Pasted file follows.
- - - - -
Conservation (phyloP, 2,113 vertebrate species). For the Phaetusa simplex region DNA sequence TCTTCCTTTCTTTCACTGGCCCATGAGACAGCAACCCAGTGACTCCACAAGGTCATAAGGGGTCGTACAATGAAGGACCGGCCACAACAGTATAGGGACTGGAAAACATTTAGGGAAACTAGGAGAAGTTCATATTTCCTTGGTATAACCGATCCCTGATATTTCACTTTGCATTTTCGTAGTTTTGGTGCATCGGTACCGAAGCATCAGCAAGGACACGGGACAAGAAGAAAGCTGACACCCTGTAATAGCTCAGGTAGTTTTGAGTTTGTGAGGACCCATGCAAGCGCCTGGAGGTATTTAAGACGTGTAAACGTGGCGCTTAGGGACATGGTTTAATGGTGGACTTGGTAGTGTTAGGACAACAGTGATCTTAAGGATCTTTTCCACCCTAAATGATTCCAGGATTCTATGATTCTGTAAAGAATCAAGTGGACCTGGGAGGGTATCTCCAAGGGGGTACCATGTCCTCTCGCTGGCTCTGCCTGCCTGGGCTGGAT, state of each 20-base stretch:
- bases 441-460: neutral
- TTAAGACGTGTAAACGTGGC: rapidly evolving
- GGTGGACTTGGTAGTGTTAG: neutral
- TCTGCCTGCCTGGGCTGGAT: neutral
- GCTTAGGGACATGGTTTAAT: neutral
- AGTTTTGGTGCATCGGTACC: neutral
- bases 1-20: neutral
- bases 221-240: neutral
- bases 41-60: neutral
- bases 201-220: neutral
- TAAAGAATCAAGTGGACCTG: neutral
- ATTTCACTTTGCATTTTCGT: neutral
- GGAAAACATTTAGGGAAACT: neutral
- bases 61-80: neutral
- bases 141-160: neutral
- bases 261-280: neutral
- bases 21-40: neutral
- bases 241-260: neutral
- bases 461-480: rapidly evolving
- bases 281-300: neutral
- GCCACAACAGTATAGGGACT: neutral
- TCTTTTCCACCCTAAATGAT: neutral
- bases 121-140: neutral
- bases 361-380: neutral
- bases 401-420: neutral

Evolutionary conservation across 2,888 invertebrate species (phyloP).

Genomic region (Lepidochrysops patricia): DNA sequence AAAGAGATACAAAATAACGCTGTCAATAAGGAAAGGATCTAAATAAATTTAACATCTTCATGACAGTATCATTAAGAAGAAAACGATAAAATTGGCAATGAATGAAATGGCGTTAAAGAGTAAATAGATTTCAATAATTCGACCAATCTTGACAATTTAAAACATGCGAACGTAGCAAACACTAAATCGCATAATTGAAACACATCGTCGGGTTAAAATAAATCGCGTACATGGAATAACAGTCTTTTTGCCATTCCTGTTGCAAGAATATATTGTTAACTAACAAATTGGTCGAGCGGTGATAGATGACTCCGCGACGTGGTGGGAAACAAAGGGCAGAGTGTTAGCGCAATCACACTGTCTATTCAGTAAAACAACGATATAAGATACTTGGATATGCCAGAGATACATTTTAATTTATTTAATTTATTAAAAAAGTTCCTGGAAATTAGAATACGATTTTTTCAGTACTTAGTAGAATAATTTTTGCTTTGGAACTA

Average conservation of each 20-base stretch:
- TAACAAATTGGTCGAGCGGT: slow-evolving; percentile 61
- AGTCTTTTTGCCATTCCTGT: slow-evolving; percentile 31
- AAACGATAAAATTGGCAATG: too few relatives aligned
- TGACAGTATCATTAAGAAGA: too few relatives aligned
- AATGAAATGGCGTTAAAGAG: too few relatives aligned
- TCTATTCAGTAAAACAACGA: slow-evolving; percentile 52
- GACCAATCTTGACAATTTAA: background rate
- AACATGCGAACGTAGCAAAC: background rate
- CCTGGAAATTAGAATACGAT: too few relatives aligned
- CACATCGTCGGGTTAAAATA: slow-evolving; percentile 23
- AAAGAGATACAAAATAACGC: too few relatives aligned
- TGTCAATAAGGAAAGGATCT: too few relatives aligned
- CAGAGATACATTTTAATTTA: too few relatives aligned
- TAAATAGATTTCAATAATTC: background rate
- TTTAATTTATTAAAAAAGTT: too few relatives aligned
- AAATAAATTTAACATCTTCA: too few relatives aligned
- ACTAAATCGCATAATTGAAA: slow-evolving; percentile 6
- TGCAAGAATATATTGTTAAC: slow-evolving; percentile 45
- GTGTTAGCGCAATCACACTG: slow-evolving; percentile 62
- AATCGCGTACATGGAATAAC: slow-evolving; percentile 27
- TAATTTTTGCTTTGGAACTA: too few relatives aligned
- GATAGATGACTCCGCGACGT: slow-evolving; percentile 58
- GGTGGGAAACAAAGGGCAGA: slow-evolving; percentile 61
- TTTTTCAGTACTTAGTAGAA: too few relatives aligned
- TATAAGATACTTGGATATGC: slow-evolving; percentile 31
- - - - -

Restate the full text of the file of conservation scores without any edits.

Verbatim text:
Conservation (phyloP, 2,113 vertebrate species). For the Phaetusa simplex region DNA sequence TCTTCCTTTCTTTCACTGGCCCATGAGACAGCAACCCAGTGACTCCACAAGGTCATAAGGGGTCGTACAATGAAGGACCGGCCACAACAGTATAGGGACTGGAAAACATTTAGGGAAACTAGGAGAAGTTCATATTTCCTTGGTATAACCGATCCCTGATATTTCACTTTGCATTTTCGTAGTTTTGGTGCATCGGTACCGAAGCATCAGCAAGGACACGGGACAAGAAGAAAGCTGACACCCTGTAATAGCTCAGGTAGTTTTGAGTTTGTGAGGACCCATGCAAGCGCCTGGAGGTATTTAAGACGTGTAAACGTGGCGCTTAGGGACATGGTTTAATGGTGGACTTGGTAGTGTTAGGACAACAGTGATCTTAAGGATCTTTTCCACCCTAAATGATTCCAGGATTCTATGATTCTGTAAAGAATCAAGTGGACCTGGGAGGGTATCTCCAAGGGGGTACCATGTCCTCTCGCTGGCTCTGCCTGCCTGGGCTGGAT, state of each 20-base stretch:
- bases 441-460: neutral
- TTAAGACGTGTAAACGTGGC: rapidly evolving
- GGTGGACTTGGTAGTGTTAG: neutral
- TCTGCCTGCCTGGGCTGGAT: neutral
- GCTTAGGGACATGGTTTAAT: neutral
- AGTTTTGGTGCATCGGTACC: neutral
- bases 1-20: neutral
- bases 221-240: neutral
- bases 41-60: neutral
- bases 201-220: neutral
- TAAAGAATCAAGTGGACCTG: neutral
- ATTTCACTTTGCATTTTCGT: neutral
- GGAAAACATTTAGGGAAACT: neutral
- bases 61-80: neutral
- bases 141-160: neutral
- bases 261-280: neutral
- bases 21-40: neutral
- bases 241-260: neutral
- bases 461-480: rapidly evolving
- bases 281-300: neutral
- GCCACAACAGTATAGGGACT: neutral
- TCTTTTCCACCCTAAATGAT: neutral
- bases 121-140: neutral
- bases 361-380: neutral
- bases 401-420: neutral

Evolutionary conservation across 2,888 invertebrate species (phyloP).

Genomic region (Lepidochrysops patricia): DNA sequence AAAGAGATACAAAATAACGCTGTCAATAAGGAAAGGATCTAAATAAATTTAACATCTTCATGACAGTATCATTAAGAAGAAAACGATAAAATTGGCAATGAATGAAATGGCGTTAAAGAGTAAATAGATTTCAATAATTCGACCAATCTTGACAATTTAAAACATGCGAACGTAGCAAACACTAAATCGCATAATTGAAACACATCGTCGGGTTAAAATAAATCGCGTACATGGAATAACAGTCTTTTTGCCATTCCTGTTGCAAGAATATATTGTTAACTAACAAATTGGTCGAGCGGTGATAGATGACTCCGCGACGTGGTGGGAAACAAAGGGCAGAGTGTTAGCGCAATCACACTGTCTATTCAGTAAAACAACGATATAAGATACTTGGATATGCCAGAGATACATTTTAATTTATTTAATTTATTAAAAAAGTTCCTGGAAATTAGAATACGATTTTTTCAGTACTTAGTAGAATAATTTTTGCTTTGGAACTA

Average conservation of each 20-base stretch:
- TAACAAATTGGTCGAGCGGT: slow-evolving; percentile 61
- AGTCTTTTTGCCATTCCTGT: slow-evolving; percentile 31
- AAACGATAAAATTGGCAATG: too few relatives aligned
- TGACAGTATCATTAAGAAGA: too few relatives aligned
- AATGAAATGGCGTTAAAGAG: too few relatives aligned
- TCTATTCAGTAAAACAACGA: slow-evolving; percentile 52
- GACCAATCTTGACAATTTAA: background rate
- AACATGCGAACGTAGCAAAC: background rate
- CCTGGAAATTAGAATACGAT: too few relatives aligned
- CACATCGTCGGGTTAAAATA: slow-evolving; percentile 23
- AAAGAGATACAAAATAACGC: too few relatives aligned
- TGTCAATAAGGAAAGGATCT: too few relatives aligned
- CAGAGATACATTTTAATTTA: too few relatives aligned
- TAAATAGATTTCAATAATTC: background rate
- TTTAATTTATTAAAAAAGTT: too few relatives aligned
- AAATAAATTTAACATCTTCA: too few relatives aligned
- ACTAAATCGCATAATTGAAA: slow-evolving; percentile 6
- TGCAAGAATATATTGTTAAC: slow-evolving; percentile 45
- GTGTTAGCGCAATCACACTG: slow-evolving; percentile 62
- AATCGCGTACATGGAATAAC: slow-evolving; percentile 27
- TAATTTTTGCTTTGGAACTA: too few relatives aligned
- GATAGATGACTCCGCGACGT: slow-evolving; percentile 58
- GGTGGGAAACAAAGGGCAGA: slow-evolving; percentile 61
- TTTTTCAGTACTTAGTAGAA: too few relatives aligned
- TATAAGATACTTGGATATGC: slow-evolving; percentile 31